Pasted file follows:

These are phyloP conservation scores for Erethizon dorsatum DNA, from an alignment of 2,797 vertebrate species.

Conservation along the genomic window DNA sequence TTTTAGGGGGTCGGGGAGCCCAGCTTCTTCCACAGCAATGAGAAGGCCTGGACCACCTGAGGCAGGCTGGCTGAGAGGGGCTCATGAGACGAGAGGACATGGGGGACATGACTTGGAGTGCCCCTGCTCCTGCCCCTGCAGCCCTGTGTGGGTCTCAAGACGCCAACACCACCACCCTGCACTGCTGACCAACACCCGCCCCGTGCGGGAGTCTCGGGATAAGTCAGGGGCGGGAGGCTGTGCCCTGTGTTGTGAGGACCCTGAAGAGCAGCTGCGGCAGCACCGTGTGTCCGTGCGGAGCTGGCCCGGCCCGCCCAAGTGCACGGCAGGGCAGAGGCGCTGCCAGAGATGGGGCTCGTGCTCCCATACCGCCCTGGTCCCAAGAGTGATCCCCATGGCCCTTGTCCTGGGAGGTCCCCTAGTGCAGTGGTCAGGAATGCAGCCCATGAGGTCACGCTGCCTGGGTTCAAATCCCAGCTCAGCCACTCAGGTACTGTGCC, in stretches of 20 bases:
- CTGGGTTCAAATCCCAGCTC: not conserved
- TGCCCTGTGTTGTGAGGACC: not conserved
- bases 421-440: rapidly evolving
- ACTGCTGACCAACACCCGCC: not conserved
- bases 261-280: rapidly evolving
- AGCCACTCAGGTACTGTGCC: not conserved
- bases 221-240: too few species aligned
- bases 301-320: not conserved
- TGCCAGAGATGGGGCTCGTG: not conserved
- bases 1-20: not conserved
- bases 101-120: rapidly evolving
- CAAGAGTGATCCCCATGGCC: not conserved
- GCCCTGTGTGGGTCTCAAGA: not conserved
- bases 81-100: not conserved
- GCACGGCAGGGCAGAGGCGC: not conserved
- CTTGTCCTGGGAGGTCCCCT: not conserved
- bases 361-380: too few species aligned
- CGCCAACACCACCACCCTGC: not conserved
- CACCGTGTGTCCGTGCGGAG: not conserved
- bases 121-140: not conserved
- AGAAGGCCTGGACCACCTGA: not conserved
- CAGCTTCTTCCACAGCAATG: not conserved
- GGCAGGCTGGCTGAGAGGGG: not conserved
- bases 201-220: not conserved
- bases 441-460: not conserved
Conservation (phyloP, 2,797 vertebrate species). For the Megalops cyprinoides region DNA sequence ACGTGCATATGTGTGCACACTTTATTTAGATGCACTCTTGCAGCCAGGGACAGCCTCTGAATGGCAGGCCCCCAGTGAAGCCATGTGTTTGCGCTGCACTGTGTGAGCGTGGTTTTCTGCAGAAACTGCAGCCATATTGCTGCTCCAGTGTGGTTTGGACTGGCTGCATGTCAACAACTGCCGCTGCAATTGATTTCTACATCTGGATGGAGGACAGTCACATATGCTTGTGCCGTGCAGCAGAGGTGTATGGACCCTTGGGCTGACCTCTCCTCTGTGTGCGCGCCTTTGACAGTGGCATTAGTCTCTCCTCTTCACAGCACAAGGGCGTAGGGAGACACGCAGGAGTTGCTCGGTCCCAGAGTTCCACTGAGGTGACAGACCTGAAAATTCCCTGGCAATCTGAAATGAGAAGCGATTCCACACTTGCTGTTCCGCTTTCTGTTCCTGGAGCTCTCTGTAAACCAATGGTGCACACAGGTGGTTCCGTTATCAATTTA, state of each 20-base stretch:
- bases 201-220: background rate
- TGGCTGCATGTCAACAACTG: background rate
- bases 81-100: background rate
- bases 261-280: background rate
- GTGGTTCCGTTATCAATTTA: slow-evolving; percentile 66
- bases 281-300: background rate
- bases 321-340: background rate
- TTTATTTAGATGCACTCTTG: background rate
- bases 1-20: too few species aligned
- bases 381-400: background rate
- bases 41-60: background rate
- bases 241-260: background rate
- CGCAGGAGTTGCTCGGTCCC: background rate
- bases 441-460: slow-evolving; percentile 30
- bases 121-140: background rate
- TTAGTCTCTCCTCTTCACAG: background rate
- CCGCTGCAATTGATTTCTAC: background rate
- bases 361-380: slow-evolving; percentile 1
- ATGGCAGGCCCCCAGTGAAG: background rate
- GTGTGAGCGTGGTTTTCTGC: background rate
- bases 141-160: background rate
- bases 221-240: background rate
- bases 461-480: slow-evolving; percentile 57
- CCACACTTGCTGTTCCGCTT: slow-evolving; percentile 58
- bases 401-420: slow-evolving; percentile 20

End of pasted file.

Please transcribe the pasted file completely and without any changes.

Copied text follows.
These are phyloP conservation scores for Erethizon dorsatum DNA, from an alignment of 2,797 vertebrate species.

Conservation along the genomic window DNA sequence TTTTAGGGGGTCGGGGAGCCCAGCTTCTTCCACAGCAATGAGAAGGCCTGGACCACCTGAGGCAGGCTGGCTGAGAGGGGCTCATGAGACGAGAGGACATGGGGGACATGACTTGGAGTGCCCCTGCTCCTGCCCCTGCAGCCCTGTGTGGGTCTCAAGACGCCAACACCACCACCCTGCACTGCTGACCAACACCCGCCCCGTGCGGGAGTCTCGGGATAAGTCAGGGGCGGGAGGCTGTGCCCTGTGTTGTGAGGACCCTGAAGAGCAGCTGCGGCAGCACCGTGTGTCCGTGCGGAGCTGGCCCGGCCCGCCCAAGTGCACGGCAGGGCAGAGGCGCTGCCAGAGATGGGGCTCGTGCTCCCATACCGCCCTGGTCCCAAGAGTGATCCCCATGGCCCTTGTCCTGGGAGGTCCCCTAGTGCAGTGGTCAGGAATGCAGCCCATGAGGTCACGCTGCCTGGGTTCAAATCCCAGCTCAGCCACTCAGGTACTGTGCC, in stretches of 20 bases:
- CTGGGTTCAAATCCCAGCTC: not conserved
- TGCCCTGTGTTGTGAGGACC: not conserved
- bases 421-440: rapidly evolving
- ACTGCTGACCAACACCCGCC: not conserved
- bases 261-280: rapidly evolving
- AGCCACTCAGGTACTGTGCC: not conserved
- bases 221-240: too few species aligned
- bases 301-320: not conserved
- TGCCAGAGATGGGGCTCGTG: not conserved
- bases 1-20: not conserved
- bases 101-120: rapidly evolving
- CAAGAGTGATCCCCATGGCC: not conserved
- GCCCTGTGTGGGTCTCAAGA: not conserved
- bases 81-100: not conserved
- GCACGGCAGGGCAGAGGCGC: not conserved
- CTTGTCCTGGGAGGTCCCCT: not conserved
- bases 361-380: too few species aligned
- CGCCAACACCACCACCCTGC: not conserved
- CACCGTGTGTCCGTGCGGAG: not conserved
- bases 121-140: not conserved
- AGAAGGCCTGGACCACCTGA: not conserved
- CAGCTTCTTCCACAGCAATG: not conserved
- GGCAGGCTGGCTGAGAGGGG: not conserved
- bases 201-220: not conserved
- bases 441-460: not conserved
Conservation (phyloP, 2,797 vertebrate species). For the Megalops cyprinoides region DNA sequence ACGTGCATATGTGTGCACACTTTATTTAGATGCACTCTTGCAGCCAGGGACAGCCTCTGAATGGCAGGCCCCCAGTGAAGCCATGTGTTTGCGCTGCACTGTGTGAGCGTGGTTTTCTGCAGAAACTGCAGCCATATTGCTGCTCCAGTGTGGTTTGGACTGGCTGCATGTCAACAACTGCCGCTGCAATTGATTTCTACATCTGGATGGAGGACAGTCACATATGCTTGTGCCGTGCAGCAGAGGTGTATGGACCCTTGGGCTGACCTCTCCTCTGTGTGCGCGCCTTTGACAGTGGCATTAGTCTCTCCTCTTCACAGCACAAGGGCGTAGGGAGACACGCAGGAGTTGCTCGGTCCCAGAGTTCCACTGAGGTGACAGACCTGAAAATTCCCTGGCAATCTGAAATGAGAAGCGATTCCACACTTGCTGTTCCGCTTTCTGTTCCTGGAGCTCTCTGTAAACCAATGGTGCACACAGGTGGTTCCGTTATCAATTTA, state of each 20-base stretch:
- bases 201-220: background rate
- TGGCTGCATGTCAACAACTG: background rate
- bases 81-100: background rate
- bases 261-280: background rate
- GTGGTTCCGTTATCAATTTA: slow-evolving; percentile 66
- bases 281-300: background rate
- bases 321-340: background rate
- TTTATTTAGATGCACTCTTG: background rate
- bases 1-20: too few species aligned
- bases 381-400: background rate
- bases 41-60: background rate
- bases 241-260: background rate
- CGCAGGAGTTGCTCGGTCCC: background rate
- bases 441-460: slow-evolving; percentile 30
- bases 121-140: background rate
- TTAGTCTCTCCTCTTCACAG: background rate
- CCGCTGCAATTGATTTCTAC: background rate
- bases 361-380: slow-evolving; percentile 1
- ATGGCAGGCCCCCAGTGAAG: background rate
- GTGTGAGCGTGGTTTTCTGC: background rate
- bases 141-160: background rate
- bases 221-240: background rate
- bases 461-480: slow-evolving; percentile 57
- CCACACTTGCTGTTCCGCTT: slow-evolving; percentile 58
- bases 401-420: slow-evolving; percentile 20